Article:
A view of the Preah Vihear temple on the disputed Cambodian-Thai border
Posted: 24 March 2011
JAKARTA: Indonesia said Thursday that an ASEAN plan to send Indonesian military observers to the disputed Thai-Cambodia border had stalled as it awaited approvals from Bangkok and Phnom Penh.
At a meeting of the Association of Southeast Asian Nations (ASEAN) in Jakarta last month, Thailand and Cambodia agreed to accept Indonesian observers to a flashpoint section of the border where heavy fighting erupted in February.
ASEAN Secretary General Surin Pitsuwan hailed the agreement as a "historic day" for the 10-nation block, but more than a month later the observer teams remain in Jakarta and Thailand's military now says they are not needed.
"We're still waiting for further approvals from both countries before we can proceed to go to the area," Indonesian foreign ministry spokeswoman Kusuma Habir told AFP.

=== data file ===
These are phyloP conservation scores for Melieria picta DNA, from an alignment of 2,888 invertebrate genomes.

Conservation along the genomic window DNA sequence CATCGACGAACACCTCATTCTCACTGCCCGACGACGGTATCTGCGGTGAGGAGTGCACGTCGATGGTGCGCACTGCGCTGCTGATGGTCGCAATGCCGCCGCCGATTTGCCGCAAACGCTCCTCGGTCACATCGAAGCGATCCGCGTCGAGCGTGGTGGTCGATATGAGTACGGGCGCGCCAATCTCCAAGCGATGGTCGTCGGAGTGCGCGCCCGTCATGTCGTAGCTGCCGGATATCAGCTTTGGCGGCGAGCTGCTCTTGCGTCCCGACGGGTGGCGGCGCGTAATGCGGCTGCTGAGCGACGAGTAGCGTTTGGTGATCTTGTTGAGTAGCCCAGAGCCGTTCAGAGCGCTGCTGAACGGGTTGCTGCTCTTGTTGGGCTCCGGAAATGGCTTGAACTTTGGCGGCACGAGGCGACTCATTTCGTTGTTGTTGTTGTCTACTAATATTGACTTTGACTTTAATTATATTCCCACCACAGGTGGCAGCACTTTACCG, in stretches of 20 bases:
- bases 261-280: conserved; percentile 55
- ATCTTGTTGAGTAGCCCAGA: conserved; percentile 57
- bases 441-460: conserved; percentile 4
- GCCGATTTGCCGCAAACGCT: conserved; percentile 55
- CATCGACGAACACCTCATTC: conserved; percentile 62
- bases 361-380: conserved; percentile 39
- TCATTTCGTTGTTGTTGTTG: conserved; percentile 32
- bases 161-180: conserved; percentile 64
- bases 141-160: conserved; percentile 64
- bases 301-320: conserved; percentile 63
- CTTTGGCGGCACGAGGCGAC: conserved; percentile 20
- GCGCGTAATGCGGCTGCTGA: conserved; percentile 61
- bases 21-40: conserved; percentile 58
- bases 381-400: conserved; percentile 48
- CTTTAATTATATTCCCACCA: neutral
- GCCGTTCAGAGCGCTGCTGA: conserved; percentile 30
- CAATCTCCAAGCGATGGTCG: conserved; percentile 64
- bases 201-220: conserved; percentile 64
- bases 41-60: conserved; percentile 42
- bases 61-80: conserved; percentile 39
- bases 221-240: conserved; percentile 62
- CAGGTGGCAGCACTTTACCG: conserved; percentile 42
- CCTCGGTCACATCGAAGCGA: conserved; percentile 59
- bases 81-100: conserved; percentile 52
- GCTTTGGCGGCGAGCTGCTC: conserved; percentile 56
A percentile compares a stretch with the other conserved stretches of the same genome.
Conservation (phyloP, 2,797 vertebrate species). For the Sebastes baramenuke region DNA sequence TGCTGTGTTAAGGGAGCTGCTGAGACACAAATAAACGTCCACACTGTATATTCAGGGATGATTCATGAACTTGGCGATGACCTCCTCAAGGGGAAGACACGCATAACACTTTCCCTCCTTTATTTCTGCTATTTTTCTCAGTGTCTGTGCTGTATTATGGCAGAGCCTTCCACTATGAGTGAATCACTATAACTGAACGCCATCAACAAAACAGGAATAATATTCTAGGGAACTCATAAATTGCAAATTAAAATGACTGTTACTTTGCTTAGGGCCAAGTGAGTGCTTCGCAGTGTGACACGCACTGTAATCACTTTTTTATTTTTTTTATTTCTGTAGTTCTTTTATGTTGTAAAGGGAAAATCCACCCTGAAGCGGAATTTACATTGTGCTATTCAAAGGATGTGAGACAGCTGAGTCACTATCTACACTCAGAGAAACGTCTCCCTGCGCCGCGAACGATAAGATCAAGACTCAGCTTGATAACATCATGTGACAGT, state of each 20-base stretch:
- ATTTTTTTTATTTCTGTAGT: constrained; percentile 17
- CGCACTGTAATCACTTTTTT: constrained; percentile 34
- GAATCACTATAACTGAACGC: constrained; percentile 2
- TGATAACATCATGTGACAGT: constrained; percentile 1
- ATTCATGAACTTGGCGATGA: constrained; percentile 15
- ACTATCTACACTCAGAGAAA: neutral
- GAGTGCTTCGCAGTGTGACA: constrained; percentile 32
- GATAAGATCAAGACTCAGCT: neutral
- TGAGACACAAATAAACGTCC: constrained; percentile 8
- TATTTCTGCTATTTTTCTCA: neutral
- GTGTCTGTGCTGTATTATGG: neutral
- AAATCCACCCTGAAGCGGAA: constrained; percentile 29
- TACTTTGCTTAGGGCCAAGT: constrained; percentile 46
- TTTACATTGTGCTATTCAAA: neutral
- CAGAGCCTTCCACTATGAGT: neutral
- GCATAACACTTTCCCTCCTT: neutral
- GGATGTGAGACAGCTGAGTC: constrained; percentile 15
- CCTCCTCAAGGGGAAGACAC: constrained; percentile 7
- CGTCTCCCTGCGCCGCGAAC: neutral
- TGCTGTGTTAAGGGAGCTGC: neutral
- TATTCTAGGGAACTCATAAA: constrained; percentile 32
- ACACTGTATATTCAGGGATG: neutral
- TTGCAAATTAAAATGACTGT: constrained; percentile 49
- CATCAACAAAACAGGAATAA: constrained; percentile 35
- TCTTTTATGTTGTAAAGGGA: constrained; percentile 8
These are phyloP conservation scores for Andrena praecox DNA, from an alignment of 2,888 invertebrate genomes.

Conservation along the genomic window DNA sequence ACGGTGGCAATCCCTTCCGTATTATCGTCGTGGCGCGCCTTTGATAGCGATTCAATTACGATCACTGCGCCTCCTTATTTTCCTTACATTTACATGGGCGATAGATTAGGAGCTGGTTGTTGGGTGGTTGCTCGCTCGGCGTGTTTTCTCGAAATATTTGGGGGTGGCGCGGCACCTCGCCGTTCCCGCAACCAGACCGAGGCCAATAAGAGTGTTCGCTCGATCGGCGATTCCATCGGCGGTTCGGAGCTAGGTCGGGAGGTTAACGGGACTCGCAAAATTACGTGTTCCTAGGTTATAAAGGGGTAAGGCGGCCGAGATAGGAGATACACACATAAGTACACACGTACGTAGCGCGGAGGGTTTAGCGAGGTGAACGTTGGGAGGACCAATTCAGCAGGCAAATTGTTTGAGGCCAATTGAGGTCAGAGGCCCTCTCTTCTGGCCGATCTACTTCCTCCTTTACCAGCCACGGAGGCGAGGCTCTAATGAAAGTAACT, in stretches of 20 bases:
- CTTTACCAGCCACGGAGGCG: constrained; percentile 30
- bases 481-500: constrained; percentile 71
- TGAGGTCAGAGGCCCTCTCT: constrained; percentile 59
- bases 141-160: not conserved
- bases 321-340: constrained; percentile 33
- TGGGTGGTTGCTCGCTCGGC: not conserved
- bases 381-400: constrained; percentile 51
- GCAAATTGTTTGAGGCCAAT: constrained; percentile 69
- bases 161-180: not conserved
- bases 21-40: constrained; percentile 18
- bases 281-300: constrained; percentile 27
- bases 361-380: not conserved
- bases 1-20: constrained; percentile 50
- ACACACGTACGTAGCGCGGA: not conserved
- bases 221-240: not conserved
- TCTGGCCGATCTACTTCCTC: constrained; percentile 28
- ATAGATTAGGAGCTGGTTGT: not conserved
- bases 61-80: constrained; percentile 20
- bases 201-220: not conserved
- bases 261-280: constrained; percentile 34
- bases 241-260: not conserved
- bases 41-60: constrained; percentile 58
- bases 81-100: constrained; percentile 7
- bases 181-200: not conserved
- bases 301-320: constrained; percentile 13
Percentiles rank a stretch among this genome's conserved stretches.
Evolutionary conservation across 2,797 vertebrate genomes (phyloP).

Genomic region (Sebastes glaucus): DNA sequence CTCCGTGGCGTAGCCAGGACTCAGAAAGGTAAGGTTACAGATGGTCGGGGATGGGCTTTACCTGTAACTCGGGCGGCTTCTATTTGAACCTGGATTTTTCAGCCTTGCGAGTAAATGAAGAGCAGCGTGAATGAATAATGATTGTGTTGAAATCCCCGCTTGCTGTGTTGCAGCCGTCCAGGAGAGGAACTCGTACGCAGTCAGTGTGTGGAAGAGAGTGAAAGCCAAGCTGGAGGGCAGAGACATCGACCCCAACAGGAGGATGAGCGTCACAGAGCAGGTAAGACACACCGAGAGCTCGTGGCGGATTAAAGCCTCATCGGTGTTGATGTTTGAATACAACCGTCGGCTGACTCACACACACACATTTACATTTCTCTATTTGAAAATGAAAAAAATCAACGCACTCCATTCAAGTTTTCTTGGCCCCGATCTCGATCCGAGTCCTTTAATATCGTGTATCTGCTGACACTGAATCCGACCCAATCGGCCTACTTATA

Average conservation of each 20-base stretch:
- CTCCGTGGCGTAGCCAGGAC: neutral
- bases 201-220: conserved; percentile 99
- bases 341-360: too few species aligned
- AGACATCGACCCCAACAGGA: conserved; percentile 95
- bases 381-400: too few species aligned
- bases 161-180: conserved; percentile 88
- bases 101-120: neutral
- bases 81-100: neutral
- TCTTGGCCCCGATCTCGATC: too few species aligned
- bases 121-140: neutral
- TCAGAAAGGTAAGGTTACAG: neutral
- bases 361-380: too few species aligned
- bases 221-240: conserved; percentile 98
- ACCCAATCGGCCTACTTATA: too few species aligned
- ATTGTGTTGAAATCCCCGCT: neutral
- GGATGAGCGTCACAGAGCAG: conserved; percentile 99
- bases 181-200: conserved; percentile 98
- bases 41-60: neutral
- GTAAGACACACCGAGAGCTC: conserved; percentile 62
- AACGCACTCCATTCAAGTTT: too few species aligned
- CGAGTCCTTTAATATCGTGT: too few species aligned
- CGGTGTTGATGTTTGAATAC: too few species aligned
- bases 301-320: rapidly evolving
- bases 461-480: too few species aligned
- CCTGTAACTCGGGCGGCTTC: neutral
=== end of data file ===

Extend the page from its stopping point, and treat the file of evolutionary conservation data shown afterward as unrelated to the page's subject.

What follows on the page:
The observers had not received their operating orders and did not even know where they would be posted or for how long, she added.
"We hope that we will receive their approvals as soon as possible," Habir said.
Thailand's army chief, General Prayut Chan-O-Cha, said Wednesday the observers were not wanted in the disputed area near an 11th-century temple because it was too dangerous and they would only complicate matters.
Prayut said the Thai defence ministry, armed forces and military commanders rejected the idea of outside monitors, but conceded it was up to the government to decide.
A Thai government spokesman denied however that there had been any change in Bangkok's position, and said a joint border committee would be convened to iron out the details of the observers' mission.
Thailand and Cambodia have each accused the other of starting the border clashes, which erupted around the Hindu temple of Preah Vihear.